The borough or town of Saxonburg in Pennsylvania has a long tradition of building and manufacturing. Though it’s small, it has been a powerful place when it comes to making useful products that keep the country running. Industry has built Saxonburg and has continued to sustain it through the years. Still, few people who live or visit there know its full history.
In some ways, it’s possible to trace America’s development through each decade of Saxonburg’s progress. The town represents a tiny snapshot of what built and kept the country going after all these years. To find out the role that industry and business played in the town’s development, keep reading.
Saxonburg’s beginnings to the 19th century
John Roebling was an engineer by profession and in a way, began the tradition of industry in Saxonburg. He was the founder of the town which began as a farming community at a time when Pennsylvania was part of America’s frontier. It was originally called Germania. Roebling’s workshop, which was significant to the development of the wire cable used in projects like the Brooklyn Bridge, was located in Saxonburg before he moved it north to expand and produce the cable he invented on a larger scale.
The 20th century
The 1970s would bring the Nuclear Research Center to the outskirts of Saxonburg. There was an important development at the center when the synchrocyclotron was invented. There was significant research carried out as America continued to be active in the nuclear arms race. After the technology of the synchrocyclotron became obsolete, the nuclear site was dismantled. The plant shut down, but the site continued to be used for business.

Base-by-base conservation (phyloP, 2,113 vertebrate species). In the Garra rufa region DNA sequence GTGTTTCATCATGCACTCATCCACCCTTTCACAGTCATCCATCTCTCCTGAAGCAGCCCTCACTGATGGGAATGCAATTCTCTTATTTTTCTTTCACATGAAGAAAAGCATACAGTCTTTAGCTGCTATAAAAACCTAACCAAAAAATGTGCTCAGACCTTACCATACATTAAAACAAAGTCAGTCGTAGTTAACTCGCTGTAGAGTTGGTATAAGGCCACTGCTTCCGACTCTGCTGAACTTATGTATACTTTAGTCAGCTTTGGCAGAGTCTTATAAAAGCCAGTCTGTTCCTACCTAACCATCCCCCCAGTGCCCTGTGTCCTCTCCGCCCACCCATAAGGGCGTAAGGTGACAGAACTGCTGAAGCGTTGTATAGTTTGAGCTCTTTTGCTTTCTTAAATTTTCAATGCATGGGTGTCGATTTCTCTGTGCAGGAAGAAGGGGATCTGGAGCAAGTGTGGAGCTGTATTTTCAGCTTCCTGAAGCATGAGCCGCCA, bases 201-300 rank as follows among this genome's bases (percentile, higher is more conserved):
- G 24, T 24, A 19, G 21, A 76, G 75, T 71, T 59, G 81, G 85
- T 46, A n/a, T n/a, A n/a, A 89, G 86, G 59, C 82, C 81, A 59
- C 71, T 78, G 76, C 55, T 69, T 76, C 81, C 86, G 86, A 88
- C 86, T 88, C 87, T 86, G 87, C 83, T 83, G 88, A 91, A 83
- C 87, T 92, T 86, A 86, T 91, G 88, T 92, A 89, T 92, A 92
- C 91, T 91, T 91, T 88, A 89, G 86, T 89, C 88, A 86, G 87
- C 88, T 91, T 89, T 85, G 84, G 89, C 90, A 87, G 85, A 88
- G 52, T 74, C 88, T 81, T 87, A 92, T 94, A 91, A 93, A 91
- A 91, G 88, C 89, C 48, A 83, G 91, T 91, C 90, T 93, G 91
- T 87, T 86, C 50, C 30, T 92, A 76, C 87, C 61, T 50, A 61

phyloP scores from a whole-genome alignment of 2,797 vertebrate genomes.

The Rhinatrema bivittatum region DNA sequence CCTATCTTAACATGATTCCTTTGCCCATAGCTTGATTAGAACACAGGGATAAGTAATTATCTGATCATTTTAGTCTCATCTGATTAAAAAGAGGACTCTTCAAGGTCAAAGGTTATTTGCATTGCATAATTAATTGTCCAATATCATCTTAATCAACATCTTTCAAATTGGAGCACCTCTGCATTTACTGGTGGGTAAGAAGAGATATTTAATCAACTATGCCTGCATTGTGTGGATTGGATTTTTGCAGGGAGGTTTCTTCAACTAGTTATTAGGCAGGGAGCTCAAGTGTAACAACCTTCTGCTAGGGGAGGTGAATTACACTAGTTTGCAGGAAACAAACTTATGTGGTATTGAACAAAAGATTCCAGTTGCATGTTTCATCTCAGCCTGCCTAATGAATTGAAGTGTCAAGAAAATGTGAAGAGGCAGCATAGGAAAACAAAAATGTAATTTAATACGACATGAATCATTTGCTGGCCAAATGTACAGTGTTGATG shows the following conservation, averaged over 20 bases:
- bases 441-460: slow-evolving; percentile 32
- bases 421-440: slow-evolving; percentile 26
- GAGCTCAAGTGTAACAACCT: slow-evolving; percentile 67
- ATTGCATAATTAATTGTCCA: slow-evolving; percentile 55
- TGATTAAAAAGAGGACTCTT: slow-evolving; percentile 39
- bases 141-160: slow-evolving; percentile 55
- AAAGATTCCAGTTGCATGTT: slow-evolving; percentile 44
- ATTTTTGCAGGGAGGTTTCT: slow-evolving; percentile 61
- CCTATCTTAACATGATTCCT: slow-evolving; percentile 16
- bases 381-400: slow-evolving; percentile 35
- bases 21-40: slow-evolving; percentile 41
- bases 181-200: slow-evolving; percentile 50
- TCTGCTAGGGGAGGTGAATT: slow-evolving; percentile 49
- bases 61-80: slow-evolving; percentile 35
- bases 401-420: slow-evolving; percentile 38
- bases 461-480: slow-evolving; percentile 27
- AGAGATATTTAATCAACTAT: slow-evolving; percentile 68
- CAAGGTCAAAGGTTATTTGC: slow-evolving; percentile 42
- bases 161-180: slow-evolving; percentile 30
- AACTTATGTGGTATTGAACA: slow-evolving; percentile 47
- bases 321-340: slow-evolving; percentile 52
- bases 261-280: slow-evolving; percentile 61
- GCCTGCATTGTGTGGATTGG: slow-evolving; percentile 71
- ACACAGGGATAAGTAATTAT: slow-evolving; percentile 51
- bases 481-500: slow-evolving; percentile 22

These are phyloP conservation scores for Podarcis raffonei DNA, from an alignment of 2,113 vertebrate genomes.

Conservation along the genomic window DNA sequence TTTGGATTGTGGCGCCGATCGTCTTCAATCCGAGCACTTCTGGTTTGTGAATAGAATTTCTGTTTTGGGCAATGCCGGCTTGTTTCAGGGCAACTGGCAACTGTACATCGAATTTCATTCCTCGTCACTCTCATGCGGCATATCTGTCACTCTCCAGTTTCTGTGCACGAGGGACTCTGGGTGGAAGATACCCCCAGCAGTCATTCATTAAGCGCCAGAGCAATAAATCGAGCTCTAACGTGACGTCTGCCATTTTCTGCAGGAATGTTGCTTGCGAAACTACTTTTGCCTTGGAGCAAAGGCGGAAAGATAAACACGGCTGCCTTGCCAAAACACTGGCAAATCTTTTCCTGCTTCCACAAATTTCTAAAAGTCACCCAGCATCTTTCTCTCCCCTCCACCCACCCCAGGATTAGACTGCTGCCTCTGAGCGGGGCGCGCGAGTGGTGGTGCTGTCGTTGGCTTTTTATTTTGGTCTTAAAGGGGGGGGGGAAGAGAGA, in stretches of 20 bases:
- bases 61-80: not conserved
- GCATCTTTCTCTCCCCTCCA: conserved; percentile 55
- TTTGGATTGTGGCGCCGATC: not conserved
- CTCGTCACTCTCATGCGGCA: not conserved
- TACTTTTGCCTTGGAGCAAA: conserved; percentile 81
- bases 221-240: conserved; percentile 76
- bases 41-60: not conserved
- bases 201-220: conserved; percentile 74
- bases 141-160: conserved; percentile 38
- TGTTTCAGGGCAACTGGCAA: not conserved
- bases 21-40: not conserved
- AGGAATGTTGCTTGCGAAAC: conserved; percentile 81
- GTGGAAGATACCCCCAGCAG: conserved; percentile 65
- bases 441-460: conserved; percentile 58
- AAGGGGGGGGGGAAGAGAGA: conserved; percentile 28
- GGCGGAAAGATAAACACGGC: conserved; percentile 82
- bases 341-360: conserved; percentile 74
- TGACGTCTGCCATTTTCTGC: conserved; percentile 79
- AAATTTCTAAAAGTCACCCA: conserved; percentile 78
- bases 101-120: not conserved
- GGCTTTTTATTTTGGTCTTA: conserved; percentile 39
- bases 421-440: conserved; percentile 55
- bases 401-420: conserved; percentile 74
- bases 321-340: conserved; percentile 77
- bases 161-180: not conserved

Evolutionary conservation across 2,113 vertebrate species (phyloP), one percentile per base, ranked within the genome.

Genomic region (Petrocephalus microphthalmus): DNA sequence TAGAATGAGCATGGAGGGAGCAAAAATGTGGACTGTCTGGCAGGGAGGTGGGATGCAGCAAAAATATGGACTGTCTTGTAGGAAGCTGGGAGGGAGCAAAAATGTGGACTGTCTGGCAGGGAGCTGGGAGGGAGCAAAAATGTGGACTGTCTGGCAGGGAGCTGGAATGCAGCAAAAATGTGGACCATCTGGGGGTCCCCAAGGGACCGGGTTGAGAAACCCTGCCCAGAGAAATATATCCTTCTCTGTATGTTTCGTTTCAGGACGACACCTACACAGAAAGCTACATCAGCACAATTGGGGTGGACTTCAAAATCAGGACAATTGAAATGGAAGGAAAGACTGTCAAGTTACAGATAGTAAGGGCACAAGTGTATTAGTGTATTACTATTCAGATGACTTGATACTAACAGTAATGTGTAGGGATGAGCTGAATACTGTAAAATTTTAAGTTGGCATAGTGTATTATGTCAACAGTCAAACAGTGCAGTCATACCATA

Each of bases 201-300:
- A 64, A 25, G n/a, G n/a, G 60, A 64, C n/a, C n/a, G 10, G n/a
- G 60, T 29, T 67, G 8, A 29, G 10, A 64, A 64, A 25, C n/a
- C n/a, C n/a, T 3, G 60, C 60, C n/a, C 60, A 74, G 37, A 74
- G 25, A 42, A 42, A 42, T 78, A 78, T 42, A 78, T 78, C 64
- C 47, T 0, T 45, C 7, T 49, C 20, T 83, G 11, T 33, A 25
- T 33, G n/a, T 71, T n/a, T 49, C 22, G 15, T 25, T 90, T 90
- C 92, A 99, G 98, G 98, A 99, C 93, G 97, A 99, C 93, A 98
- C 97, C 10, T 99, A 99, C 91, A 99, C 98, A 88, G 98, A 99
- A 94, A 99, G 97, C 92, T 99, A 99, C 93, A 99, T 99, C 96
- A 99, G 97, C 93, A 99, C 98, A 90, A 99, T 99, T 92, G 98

Following the nuclear facility shutdown, Saxonburg US Steel Sintering Plant was in operation for a few years, but shut down in 1987. This came at a time when many industries around the country were suffering after labor union strikes and disagreements. The domestic steel industry had been overproducing, which led to low prices and profits. Saxonburg, like most towns where manufacturing was important, saw another major closure.
Industry in Saxonburg today
In 1999 the country acquired 350 acres of industrial land and created Victory Road Business Park. In the late 2000s, a large medical manufacturing company called Medrad opened on the site of the former steel plant.
The state gave the company $4 million in investment aid. This was to ensure the site would be attractive and there was also the expectation that there would be plenty of jobs created for residents. Low taxes continued to attract industry to Saxonburg and ensure it would always be a productive town.
Today, Oberg is one of the major companies manufacturing in Saxonburg. Cygnus, which was founded in 1962, creates precision parts in Saxonburg as well. The II-VI Incorporated headquarters are on the site of the former nuclear plant. Many of the residents of Saxonburg, as well as the surrounding areas, work in the industries that call this borough their home.